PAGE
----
In 1998, at a Symposium on the Continuing Political Relevance of the Peace of Westphalia, NATO Secretary-General Javier Solana said that "humanity and democracy [were] two principles essentially irrelevant to the original Westphalian order" and levied a criticism that "the Westphalian system had its limits. For one, the principle of sovereignty it relied on also produced the basis for rivalry, not community of states; exclusion, not integration."
In 1999, British Prime Minister Tony Blair gave a speech in Chicago where he "set out a new, post-Westphalian, 'doctrine of the international community'". Blair argued that globalization had made the Westphalian approach anachronistic. Blair was later referred to by The Daily Telegraph as "the man who ushered in the post-Westphalian era". Others have also asserted that globalization has superseded the Westphalian system.
In 2000, Germany's Foreign Minister Joschka Fischer referred to the Peace of Westphalia in his Humboldt Speech, which argued that the system of European politics set up by Westphalia was obsolete: "The core of the concept of Europe after 1945 was and still is a rejection of the European balance-of-power principle and the hegemonic ambitions of individual states that had emerged following the Peace of Westphalia in 1648, a rejection which took the form of closer meshing of vital interests and the transfer of nation-state sovereign rights to supranational European institutions."
The European Union's concept of shared sovereignty is also somewhat contrary to historical views of Westphalian sovereignty, as it provides for external agents to influence and interfere in the internal affairs of its member countries. In a 2008 article Phil Williams links the rise of terrorism and violent non-state actors (VNSAs), which pose a threat to the Westphalian sovereignty of the state, to globalization.
Interventions such as in Cambodia by Vietnam (the Cambodian–Vietnamese War) or in Bangladesh (then a part of Pakistan) by India (the Bangladesh Liberation War and the Indo-Pakistani War of 1971) were seen by some as examples of humanitarian intervention, although their basis in international law is debatable. Other more recent interventions, and their attendant infringements of state sovereignty, also have prompted debates about their legality and motivations.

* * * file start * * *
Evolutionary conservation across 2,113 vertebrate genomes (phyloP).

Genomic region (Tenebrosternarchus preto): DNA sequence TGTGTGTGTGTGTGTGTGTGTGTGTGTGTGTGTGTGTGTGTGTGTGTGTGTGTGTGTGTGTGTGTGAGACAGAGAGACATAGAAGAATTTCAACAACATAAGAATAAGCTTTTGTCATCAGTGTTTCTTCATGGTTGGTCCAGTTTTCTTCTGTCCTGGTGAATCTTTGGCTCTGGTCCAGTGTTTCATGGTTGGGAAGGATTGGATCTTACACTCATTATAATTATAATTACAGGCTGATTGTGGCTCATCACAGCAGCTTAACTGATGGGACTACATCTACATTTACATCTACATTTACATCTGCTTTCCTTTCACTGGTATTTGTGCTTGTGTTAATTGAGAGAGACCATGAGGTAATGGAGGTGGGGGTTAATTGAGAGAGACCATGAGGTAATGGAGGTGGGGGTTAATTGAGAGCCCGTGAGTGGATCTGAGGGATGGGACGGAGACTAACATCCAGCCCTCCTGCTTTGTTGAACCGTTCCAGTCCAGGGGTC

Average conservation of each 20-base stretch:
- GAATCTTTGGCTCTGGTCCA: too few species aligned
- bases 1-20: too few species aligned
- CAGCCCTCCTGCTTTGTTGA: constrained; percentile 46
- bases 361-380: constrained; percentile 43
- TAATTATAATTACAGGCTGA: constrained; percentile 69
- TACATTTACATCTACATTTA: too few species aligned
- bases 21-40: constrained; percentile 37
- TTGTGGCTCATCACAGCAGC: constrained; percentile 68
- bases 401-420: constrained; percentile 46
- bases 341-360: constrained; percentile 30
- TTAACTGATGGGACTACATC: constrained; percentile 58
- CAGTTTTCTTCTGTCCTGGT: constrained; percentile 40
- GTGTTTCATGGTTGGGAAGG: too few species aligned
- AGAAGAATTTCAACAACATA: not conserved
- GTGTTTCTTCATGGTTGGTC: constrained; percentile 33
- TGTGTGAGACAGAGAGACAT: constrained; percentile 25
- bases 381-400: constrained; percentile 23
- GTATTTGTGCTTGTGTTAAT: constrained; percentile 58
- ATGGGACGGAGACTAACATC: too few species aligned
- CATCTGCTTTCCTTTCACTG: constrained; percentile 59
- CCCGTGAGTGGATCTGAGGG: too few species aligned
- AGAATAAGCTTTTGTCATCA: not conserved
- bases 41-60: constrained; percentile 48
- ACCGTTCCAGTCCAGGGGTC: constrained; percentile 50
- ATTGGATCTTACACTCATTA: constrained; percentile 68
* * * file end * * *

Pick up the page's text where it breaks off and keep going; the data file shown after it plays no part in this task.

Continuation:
A new notion of contingent sovereignty seems to be emerging, but it has not yet reached the point of international legitimacy. Neoconservatism in particular has developed this line of thinking further, asserting that a lack of democracy may foreshadow future humanitarian crises, or that democracy itself constitutes a human right, and therefore states not respecting democratic principles open themselves up to just war by other countries. However, proponents of this theory have been accused of being concerned about democracy, human rights and humanitarian crises only in countries where American global dominance is challenged, while hypocritically ignoring the same issues in other countries friendlier to the United States.
Further criticism of Westphalian sovereignty arises regarding allegedly failed states, of which Afghanistan (before the 2001 US-led invasion) is often considered an example. In this case, it is argued that no sovereignty exists and that international intervention is justified on humanitarian grounds and by the threats posed by failed states to neighboring countries and the world as a whole.
Political scientist Hall Gardner has challenged elements of the Westphalian sovereignty. Reviewer Sarang Shidore summarizes Gardner's argument:
the standard interpretation of the Peace of Westphalia, the 1648 treaty that is widely seen to have inaugurated a new era in European and world affairs, by reifying state sovereignty as a global governing principle. Westphalian sovereignty, Gardner argues, is substantially a myth. While Westphalia did put aspects of state sovereignty in place, such as the right of almost three hundred German princes to be free of the control of the Holy Roman Empire, it also limited sovereignty in important ways, for instance, by "denying the doctrine of cuius regio, eius religio (the religion of the prince becomes the religion of the state) ... established by the 1555 Peace of Augsburg" (p. 118). Rather than a strict enshrining of the principle of noninterference, Westphalia legitimized "power sharing and joint sovereignty" by giving the new powers France and Sweden the right to interfere in the affairs of the German Protestant princes (p. 117). Another example of power sharing was the recognition of Switzerland as a confederal state.
Although the Westphalian system developed in early modern Europe, its staunchest defenders can now be found in the non-Western world. The presidents of China and Russia issued a joint statement in 2001 vowing to "counter attempts to undermine the fundamental norms of the international law with the help of concepts such as 'humanitarian intervention' and 'limited sovereignty'". China and Russia have used their United Nations Security Council veto power to block what they see as American violations of state sovereignty in Syria. Russia was left out of the original Westphalian system in 1648, but post-Soviet Russia has seen Westphalian sovereignty as a means to balance American power by encouraging a multipolar world order.
Some in the West also speak favourably of the Westphalian state. American political scientist Stephen Walt urged U.S. President Donald Trump to return to Westphalian principles, calling it a "sensible course" for American foreign policy. American political commentator Pat Buchanan has also spoken in favour of the traditional nation-state.